Omitted Variable Bias: Explaining the Bias

In the previous two posts on the Omitted Variable Bias (Post 1 and Post 2), we discussed the hypothetical case of finding out what determines the price of a car. In the hypothetical example, we assumed, for simplicity, that the price of a car depends only on the age of a car and its milage. In this post, we discuss the effects of the omitted variable bias on single coefficients. In order to do so, suppose that you want to find out what is the effect of miles on the price a car.

Let the data generating process be as follows:

price = \beta_{1} +\beta_{2} miles + \beta_{3} age

This implies that the price of a car is determined by its milage and its age. However, for whatever reason you omit the variable age in your regression model and you estimate the following reduced regression model:

\hat{price} = \hat{\beta_{1}} +\hat{\beta_{2}} miles

What are the effects of omitting the variable age? What will happen to the coefficient of miles? What sign do you expect for \hat{\beta_{2}} ​?

Let’s elaborate on these questions. A priori, one would expect that a higher milage lowers the price of a car. Hence, we would expect \beta_{2} to have a negative sign, i.e. \beta_{2} < 0. One would further expect that an older car is cheaper and hence traded at a lower price. Also, one would expect that an older car has more miles. We can therefore conclude that,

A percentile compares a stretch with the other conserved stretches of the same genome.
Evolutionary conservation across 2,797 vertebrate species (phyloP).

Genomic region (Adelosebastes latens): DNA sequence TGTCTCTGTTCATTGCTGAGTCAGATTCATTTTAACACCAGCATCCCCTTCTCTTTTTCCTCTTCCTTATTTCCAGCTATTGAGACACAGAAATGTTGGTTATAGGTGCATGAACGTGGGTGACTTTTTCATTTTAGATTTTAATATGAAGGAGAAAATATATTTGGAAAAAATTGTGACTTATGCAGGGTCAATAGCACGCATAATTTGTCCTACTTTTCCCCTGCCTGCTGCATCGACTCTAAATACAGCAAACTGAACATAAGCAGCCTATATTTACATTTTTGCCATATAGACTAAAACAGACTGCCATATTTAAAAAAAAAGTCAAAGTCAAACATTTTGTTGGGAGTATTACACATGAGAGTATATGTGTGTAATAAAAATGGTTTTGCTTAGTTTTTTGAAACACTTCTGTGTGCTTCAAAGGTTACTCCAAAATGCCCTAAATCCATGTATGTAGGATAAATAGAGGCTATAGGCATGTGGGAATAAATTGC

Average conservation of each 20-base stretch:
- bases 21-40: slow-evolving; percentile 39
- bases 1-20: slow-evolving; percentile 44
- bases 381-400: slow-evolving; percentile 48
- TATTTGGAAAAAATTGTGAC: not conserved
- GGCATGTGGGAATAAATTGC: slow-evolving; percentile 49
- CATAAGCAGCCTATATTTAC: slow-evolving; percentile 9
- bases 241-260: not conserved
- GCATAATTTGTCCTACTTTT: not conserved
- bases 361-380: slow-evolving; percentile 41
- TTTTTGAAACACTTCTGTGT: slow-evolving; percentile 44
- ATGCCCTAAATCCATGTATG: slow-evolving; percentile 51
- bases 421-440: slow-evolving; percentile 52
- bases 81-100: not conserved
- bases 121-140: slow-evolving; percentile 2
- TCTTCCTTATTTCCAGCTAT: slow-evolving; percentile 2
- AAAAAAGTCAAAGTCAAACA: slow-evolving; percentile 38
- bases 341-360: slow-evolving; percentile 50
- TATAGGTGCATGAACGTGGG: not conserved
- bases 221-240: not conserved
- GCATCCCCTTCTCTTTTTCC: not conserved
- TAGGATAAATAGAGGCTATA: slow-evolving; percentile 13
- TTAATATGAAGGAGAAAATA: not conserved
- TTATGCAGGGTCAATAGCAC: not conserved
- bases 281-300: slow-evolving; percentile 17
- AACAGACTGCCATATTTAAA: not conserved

1. Price and miles are negatively correlated
  2. Miles and age are positively correlated.

What does this imply for our regression analysis? We know now that a large number of miles lowers the price of a car. But, if a car has many miles it tends to be older. Thus, when omitting the variable age, the variable miles may actually be accounting also for the effects of age and not only miles.

Thus, \hat{\beta_{2}}​, suffers from a bias.

But can we say something more about the bias? Yes. We know that \hat{\beta_{2}}​ suffers from a downward bias. This is because both age and miles have a negative effect on the price. Leaving out age lets the coefficient of miles pick up parts of the negative effects of age.

Hence, it follows that the true \beta_{2}>\hat{\beta_{2}}​. This implies that if \hat{\beta_{2}}<0​ then it is not necessarily true that \beta_{2}<0​.

The illustration below summarizes the direction of the omitted variable bias. Let Y be the dependent variable, A and B the independent variables, and B the omitted variable.




Omitted Variable Bias
  1. Overview
  2. Introduction
  3. Understanding the Bias
  4. Explanation and Example
  5. Consequences
  6. What can we do about it?
  7. Concluding Remarks
This entry was posted in Econometrics, Statistic and tagged , , , . Bookmark the permalink.

7 Responses to Omitted Variable Bias: Explaining the Bias

  1. Pingback: Omitted Variable Bias: Understanding the Bias | Economic Theory Blog

  2. Pingback: Omitted Variable Bias: Introduction | Economic Theory Blog

  3. Pingback: Omitted Variable Bias: Consequences | Economic Theory Blog

  4. Pingback: Omitted Variable Bias: Conclusion | Economic Theory Blog

  5. Pingback: Omitted Variable Bias: Violation of CLRM–Assumption 3: Explanatory Variables must be exogenous | Economic Theory Blog

  6. Pingback: Omitted Variable Bias: What can we do about it? | Economic Theory Blog

  7. Pingback: Omitted Variable Bias | Economic Theory Blog

Leave a Reply

Fill in your details below or click an icon to log in: Logo

You are commenting using your account. Log Out /  Change )

Google+ photo

You are commenting using your Google+ account. Log Out /  Change )

Twitter picture

You are commenting using your Twitter account. Log Out /  Change )

Facebook photo

You are commenting using your Facebook account. Log Out /  Change )


Connecting to %s